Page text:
The Star Wars fans who need to grow up
What the hell would anyone do with a three metre-long, 2.7m-wide home-made Star Wars space ship that’s not waterproof?
I’ll find out soon when the winner of my husband’s Trade Me auction comes to pick it up. The x-wing featured on the site’s 'cool auctions' space and by close time had attracted more than 46,000 views. And thanks to what I stupidly thought was innocuous wording on the sale blurb, it delivered me a sharp reminder that there are many, many women-hating blokes out there.
My husband makes models in his spare time. It started off small, making battleships for our military-hardware obsessed child, while I worked night shift. Then our little boy moved on to Thunderbirds and the model building up-scaled.
The object that sparked it was a beer barrel in the basement. “I thought, ‘that looks like the base of Thunderbird 3’,” he told me. (Who thinks that? You’re a grown man! This is what happens when you spend too much time watching TV with your children.)
Anyway out of the garage came Thunderbirds 3 and 1, metres-high rockets constructed from found objects, including bits and pieces he rescued from building sites on his day job. I got used to carefully wiggling the lawn mower out around newly-glued bits of couplings, fins and nozzles.
It’s quite chilling when a fun project based on a universally loved movie exposes an underbelly of middle aged men who haven’t evolved.
Every time we went shopping he was seeing the shapes of further models (“I could cut that ball in half and it would make a great Death Star!”) Household objects went missing in the quest for a perfect part to glue in the cockpit or on the afterburner.
He’s been a Star Wars fan since the first movie screened in 1977 so there was a certain inevitability in what came next. A Star Destroyer, complete with internal lights that kept going on the blink, and constant complaints from the child that Dad had stolen his die-cast model and wouldn’t give it back. That went to a fan who hung it over his billiard table, the money sent to Starship.
And then, in 2015, the biggest challenge yet – the X-wing fighter. (“Because it was difficult.”) The joy when we tossed out an old computer and he found inside – cockpit model parts! The frustration as I couldn’t get to the Christmas decorations because there was a space ship in the way. Actual time spent thinking about the detail and pouring over plans – real plans, you would not believe the extreme lengths Star Wars fans have gone to explore and expand this universe – was wildly disproportionate to time spent building it.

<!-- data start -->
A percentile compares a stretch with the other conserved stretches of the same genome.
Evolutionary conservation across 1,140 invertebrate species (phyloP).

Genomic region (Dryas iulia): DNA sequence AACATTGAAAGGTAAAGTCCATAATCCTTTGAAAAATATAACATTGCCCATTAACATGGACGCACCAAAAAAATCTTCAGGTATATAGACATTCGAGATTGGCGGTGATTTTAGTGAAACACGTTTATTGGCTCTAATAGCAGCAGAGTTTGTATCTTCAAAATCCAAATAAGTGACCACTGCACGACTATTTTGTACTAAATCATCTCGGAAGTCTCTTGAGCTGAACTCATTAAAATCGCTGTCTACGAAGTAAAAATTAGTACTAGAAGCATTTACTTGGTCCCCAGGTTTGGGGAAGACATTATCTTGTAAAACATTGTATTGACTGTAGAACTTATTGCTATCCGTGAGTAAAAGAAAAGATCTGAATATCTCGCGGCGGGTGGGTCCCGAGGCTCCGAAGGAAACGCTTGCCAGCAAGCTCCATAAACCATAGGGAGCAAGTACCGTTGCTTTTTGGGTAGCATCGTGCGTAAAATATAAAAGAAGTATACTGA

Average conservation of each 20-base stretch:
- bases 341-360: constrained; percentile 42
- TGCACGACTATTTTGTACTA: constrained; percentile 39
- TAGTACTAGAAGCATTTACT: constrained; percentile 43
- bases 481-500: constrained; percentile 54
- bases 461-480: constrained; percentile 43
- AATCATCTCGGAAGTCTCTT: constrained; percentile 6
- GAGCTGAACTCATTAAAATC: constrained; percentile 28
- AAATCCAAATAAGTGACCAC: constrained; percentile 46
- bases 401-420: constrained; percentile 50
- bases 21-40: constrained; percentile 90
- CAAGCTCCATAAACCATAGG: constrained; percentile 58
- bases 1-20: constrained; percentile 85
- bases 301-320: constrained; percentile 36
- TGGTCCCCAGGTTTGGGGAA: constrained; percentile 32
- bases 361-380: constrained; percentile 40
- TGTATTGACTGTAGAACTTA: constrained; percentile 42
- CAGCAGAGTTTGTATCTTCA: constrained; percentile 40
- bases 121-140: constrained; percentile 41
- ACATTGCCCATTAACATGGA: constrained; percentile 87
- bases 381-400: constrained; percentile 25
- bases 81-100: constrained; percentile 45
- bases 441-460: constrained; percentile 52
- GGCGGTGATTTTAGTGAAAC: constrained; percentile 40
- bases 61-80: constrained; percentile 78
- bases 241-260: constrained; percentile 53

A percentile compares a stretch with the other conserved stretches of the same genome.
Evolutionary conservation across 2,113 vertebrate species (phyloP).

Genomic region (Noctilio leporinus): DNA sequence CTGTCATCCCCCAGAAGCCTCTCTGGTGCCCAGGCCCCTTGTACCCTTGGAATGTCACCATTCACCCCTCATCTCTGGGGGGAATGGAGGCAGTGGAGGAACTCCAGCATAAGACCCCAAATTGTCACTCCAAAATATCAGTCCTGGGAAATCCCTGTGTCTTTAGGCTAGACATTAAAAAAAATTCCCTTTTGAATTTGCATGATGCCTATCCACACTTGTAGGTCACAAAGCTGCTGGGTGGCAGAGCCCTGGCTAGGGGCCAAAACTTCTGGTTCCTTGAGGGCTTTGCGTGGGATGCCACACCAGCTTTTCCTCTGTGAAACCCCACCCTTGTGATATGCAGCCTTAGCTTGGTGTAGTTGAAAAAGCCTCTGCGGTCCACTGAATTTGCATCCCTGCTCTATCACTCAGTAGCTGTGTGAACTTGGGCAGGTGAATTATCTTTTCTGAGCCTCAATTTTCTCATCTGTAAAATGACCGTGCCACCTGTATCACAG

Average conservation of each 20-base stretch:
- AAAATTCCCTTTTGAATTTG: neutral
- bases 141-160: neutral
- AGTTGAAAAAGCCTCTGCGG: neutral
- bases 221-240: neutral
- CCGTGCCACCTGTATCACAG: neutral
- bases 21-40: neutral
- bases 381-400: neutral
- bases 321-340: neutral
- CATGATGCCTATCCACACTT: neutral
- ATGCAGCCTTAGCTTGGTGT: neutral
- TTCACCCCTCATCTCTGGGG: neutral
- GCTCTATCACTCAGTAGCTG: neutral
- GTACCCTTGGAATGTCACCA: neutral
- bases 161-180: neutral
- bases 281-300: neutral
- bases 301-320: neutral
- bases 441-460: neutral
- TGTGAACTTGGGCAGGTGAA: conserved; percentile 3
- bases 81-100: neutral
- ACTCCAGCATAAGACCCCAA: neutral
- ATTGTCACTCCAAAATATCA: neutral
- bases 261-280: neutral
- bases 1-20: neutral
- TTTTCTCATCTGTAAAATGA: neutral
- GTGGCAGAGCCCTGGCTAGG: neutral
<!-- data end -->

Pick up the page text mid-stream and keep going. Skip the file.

However this year the finishing dab of paint went on and he decided to sell it. Since he can’t remember his Trade Me password and was busy working, he asked me to put it online. Our eldest son whipped out his drone and took some pretty cool pictures. I couldn’t get hold of hubby to OK the wording so I winged it ... chucking in the phrase “took four years to build and now it's finished, wife wants it gone” and cheerfully asserting that visitors and time wasters were welcome to take a look.
Most of the more than 90 questions and comments on the site came from Star Wars fans in awe of his handiwork. But there were a disturbing number urging him to jettison the wife, encase me in carbonite or build a Dalek and lock me up in it. Awkward, when I was the one answering those questions on his behalf … I had unintentionally designed a torpedo that boomeranged on me. Curse my clever turns of phrasing … I was not the marketer I was looking for. Some were funny and gentle but others – that I refused to answer – were downright nasty. It’s quite chilling when a fun project based on a universally loved movie exposes an underbelly of middle aged men who haven’t evolved.
"I've found a good way to keep the missus quiet, is to freeze her in carbonite and use it as your modelling desk."
"Sell the wife."
"Did you consider getting rid of the wife instead??"
"Echo Base this is Rogue 2. Jettison the wife into hyperspace. Repeat. Jettison the wife into hyperspace."
"I would say X-Wing wants wife gone and list her for $1 res."
"Buy a lawn mower and sell the mrs's."
"The Death Star must be next .... clever you are, move her to the shed we will build next project in the lounge??"
I asked my husband what he thought about that. “You asked for it because you wrote it!” he said. “You can’t put that on social media and not get comments – I knew you would!”
My husband is a plasterer and doesn’t have Twitter, Facebook, Instagram or anything else – his diary is still a book and his phone is tradesman-tough stone aged. I am a journalist used to using social media to promote my stories. But the barbs sent my way were unexpected and still hurt. The reality of anonymous commenting is that yes, maybe I did ask for it. But is it too much to hope for a world in which that’s not the automatic response to a light-hearted comment?
The auction closed at $355, which he was happy with. It’s the construction that gives him pleasure – gluing two random objects together so they look like something else. The appreciative comments are the cream on his project.
But when he wants to get rid of the next model he can take out his typing finger and list it himself. It’s going to be a TIE fighter. I don’t know which one that is, but I know it’s going to take up a lot of room.
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